Venture capitalists not treated as hedge funds under new House bill

Venture capitalists breathed a collective sigh of relief Thursday when a proposal from the House Financial Services Capital Markets Subcommittee did not seek to treat them like private equity firms or hedge funds.

Venture capital investors had been lobbying against such a measure, saying that being required to register with the Securitiesand Exchange Commission like hedge funds and other private pools of money was unnecessary and expensive.

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The Private Fund Investment Advisers Registration Act, announced by subcommittee chairman Paul Kanjorski (D-Penn.), "recognizes that venture capital firms do not pose systemic financial risk and that requiring them to register under the Advisers Act would place an undue burden on the venture industry and the entrepreneurial community," said Mark Heesen, president of the National Venture Capital Association, which represents about 400 venture firms.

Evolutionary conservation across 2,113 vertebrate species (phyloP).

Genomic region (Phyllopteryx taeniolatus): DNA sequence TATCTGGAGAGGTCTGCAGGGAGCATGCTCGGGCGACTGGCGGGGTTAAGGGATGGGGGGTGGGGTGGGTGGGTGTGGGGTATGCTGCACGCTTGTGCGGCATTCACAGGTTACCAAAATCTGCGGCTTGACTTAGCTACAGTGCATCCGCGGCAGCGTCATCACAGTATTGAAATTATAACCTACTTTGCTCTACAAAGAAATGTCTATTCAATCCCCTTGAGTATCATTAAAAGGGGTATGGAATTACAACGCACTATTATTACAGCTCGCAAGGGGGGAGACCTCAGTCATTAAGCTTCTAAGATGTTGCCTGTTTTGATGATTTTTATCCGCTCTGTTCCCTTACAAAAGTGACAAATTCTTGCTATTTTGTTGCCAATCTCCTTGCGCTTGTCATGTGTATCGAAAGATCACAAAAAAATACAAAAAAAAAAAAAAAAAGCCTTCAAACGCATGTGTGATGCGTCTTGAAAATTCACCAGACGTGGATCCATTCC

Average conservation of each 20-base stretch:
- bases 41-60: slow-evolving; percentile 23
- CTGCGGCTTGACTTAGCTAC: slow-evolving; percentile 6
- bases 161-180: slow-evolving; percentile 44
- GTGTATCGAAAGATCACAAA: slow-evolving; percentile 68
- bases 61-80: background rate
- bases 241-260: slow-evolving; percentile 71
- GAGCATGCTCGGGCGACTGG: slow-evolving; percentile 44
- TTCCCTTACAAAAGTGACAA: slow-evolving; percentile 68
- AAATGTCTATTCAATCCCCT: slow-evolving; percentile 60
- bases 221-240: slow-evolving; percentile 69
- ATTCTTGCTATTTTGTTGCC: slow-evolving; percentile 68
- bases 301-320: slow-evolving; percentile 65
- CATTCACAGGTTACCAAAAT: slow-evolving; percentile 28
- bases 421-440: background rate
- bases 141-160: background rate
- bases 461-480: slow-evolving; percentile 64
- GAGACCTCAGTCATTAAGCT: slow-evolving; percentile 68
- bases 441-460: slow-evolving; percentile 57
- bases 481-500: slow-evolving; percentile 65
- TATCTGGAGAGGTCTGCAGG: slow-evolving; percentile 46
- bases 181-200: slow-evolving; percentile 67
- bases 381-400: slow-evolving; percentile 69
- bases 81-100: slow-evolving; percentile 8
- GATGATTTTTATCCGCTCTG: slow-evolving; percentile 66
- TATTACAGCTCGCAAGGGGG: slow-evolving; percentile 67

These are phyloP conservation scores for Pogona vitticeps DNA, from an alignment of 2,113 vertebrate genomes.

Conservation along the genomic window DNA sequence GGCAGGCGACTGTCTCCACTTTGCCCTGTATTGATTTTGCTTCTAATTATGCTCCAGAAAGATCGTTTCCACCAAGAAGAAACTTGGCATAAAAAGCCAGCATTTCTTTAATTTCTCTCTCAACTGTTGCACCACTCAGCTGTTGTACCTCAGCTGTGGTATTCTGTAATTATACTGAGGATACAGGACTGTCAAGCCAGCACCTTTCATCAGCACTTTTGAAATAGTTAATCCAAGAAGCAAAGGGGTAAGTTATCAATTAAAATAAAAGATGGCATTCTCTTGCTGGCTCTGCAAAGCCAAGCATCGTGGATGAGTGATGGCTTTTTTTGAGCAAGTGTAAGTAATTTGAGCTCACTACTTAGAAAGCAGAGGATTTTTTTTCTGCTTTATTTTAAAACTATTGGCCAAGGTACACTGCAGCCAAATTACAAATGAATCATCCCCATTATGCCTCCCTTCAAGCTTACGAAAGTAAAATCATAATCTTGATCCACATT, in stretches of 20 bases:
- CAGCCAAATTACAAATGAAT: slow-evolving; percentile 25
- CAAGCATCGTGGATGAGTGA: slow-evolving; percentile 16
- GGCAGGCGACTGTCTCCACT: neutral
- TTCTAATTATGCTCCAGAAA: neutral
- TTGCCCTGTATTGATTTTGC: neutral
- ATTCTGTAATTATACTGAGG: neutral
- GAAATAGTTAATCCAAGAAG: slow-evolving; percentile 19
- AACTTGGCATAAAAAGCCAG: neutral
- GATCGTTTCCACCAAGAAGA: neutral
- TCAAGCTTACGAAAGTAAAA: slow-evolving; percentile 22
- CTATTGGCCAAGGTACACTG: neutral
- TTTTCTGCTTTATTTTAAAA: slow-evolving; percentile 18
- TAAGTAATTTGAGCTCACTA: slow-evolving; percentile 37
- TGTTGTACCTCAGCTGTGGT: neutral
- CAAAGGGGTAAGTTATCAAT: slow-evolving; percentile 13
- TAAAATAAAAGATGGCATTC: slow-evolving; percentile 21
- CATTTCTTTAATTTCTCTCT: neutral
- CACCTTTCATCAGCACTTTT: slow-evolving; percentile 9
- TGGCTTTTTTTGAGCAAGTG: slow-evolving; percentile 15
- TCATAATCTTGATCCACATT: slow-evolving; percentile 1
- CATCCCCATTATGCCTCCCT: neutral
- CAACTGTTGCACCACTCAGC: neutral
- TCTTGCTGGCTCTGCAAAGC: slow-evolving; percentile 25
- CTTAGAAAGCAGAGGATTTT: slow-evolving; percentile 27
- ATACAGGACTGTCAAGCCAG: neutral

NVCA's chairman, Terry McGuire, who is also a partner of Polaris Ventures in Boston, will testify before the committee at a hearing on the issue Tuesday.

On Thursday, Rep. Barney Frank (D-Mass.), chairman of the financial services committee, said in a hearing that venture capitalists would not have to worry about the registration requirements.

A recent study commissioned by NVCA showed that venture-backed companies accounted for 12.1 million jobs and $2.9 trillion in revenue in 2006.

Read more about the issue here.